5 things you need to know about private health insurance changes


What's happening and what you need to do.

The times they are a-changin'


Big changes are underway for Australia's private health insurance – the most significant reforms in the last two decades. You may have heard them referred to as a 'simpler system', or tiers: Gold, Silver, Bronze and Basic. But what does that actually mean, and dothey make your insurance easier to understand?

In short: all private health insurance policies are changing. Some haven't changed much, but others have. Here's what you need to know and do.

When are the private health insurance changes happening? 

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The changes commenced on 1 April 2019, and by 1 April 2020, every private health insurance policy will have changed to the new system. So your insurance policy may not change straight away, but it will change by 1 April 2020 at the latest. 

What do the policy names mean? 

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In a bid to simplify health insurance, the government has introduced a system of tiers so consumers know what they're covered for when they buy a particular policy. These tiers only refer to hospital cover, not extras. 

All hospital-based treatments are organised into 38 categories, based around different body systems (like 'Ear, nose and throat' and 'Bone, joint and muscle'). 

Each new hospital policy falls under one of four product tiers – Gold, Silver, Bronze and Basic – with each product tier covering a specific number of categories in a private hospital: 

  • Gold: All 38 categories of services. 
  • Silver: 26 categories of services. 
  • Bronze: 18 categories of services. 
  • Basic policies provides very little – if any – cover in private hospital. 

Policies that cover more than the minimum requirement can be called a 'Plus' policy: Basic Plus, Bronze Plus or Silver Plus. 

Still confused? 

Read more about what each product tier covers in our article on the private health insurance reforms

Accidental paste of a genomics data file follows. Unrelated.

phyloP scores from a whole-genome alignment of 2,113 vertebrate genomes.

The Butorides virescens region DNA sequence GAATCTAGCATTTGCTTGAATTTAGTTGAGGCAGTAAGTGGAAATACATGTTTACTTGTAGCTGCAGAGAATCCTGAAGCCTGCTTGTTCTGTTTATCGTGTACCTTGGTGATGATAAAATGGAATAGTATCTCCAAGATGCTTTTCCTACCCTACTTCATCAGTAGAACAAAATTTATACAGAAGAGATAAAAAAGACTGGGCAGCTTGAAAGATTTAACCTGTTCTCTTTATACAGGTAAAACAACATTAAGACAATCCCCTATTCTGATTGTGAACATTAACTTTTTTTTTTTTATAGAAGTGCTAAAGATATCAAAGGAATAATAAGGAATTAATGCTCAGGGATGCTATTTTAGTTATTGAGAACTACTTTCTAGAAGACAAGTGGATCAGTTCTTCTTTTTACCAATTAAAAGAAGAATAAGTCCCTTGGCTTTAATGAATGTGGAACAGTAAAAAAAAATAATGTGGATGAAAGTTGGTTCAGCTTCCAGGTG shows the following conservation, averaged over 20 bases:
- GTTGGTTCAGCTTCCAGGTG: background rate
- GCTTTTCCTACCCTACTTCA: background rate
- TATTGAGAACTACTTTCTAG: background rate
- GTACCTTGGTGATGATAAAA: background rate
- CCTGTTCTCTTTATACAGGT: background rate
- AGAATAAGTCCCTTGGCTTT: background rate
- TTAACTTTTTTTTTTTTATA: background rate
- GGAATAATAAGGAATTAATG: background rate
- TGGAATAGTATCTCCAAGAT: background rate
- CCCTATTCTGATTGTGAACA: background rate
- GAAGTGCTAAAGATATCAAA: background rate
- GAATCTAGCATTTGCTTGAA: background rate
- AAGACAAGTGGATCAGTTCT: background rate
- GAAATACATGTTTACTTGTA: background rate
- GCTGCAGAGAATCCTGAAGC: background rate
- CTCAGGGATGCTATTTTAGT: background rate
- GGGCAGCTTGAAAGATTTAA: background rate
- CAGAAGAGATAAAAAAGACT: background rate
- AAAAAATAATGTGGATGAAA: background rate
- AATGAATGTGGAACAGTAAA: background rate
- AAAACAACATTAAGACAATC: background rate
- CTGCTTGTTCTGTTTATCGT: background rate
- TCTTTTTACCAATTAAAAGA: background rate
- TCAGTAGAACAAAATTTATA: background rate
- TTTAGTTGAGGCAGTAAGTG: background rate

How can I save on private health insurance? 

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Higher excess = lower premiums 

You can opt to pay a higher excess to reduce your premiums. This means you can choose a policy that costs you less throughout the year, but you'll need to pay a larger excess if you do go to hospital. 

While a lower premium can reduce the load on your budget, consider whether you can afford a $750 excess if you need to go to hospital – especially as you could be out of pocket thousands of dollars, depending on how much your surgeon charges.

New discounts for under-30s

For every year you're under 30, funds may offer a discount of 2% on your premium, up to a maximum of 10% for people 18 to 25. If you don't change your policy, you can keep getting the full discount until you turn 40.

Should I change my policy? 

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We can't say for certain when insurers will convert old policies into the new system, or whether they'll close old policies and move people to a new one. But we have seen a large number of cases where insurers have moved customers to new policies. 

If you haven't already, you will receive a letter from your health fund telling you what they're going to do with your policy. We've put together a guide to help you understand the letter from your fund

"If you are planning to try for a baby or think you'll need a knee replacement soon and your policy is dropping cover for these services, upgrade before your policy changes to avoid re-serving waiting periods," says Uta Mihm, CHOICE's health insurance expert.

Check in at choice.com.au/money/insurance/health for updates.

What's happened to natural therapies? 

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The new tiers don't apply to extras, such as optical, dental, physio – only your hospital insurance. But there are other changes to extras cover that apply to alternative therapies. 

Therapies like naturopathy and homeopathy are longer covered by extras policies – acupuncture, myotherapy and remedial massage are still covered. "Cover for Pilates, tai chi and yoga is also affected by these changes. If you want to keep this cover, try to find a policy that offers discounts for gym memberships or covers physiotherapy classes for pilates type exercises," says Uta. 

Learn more about the changes to natural therapies.


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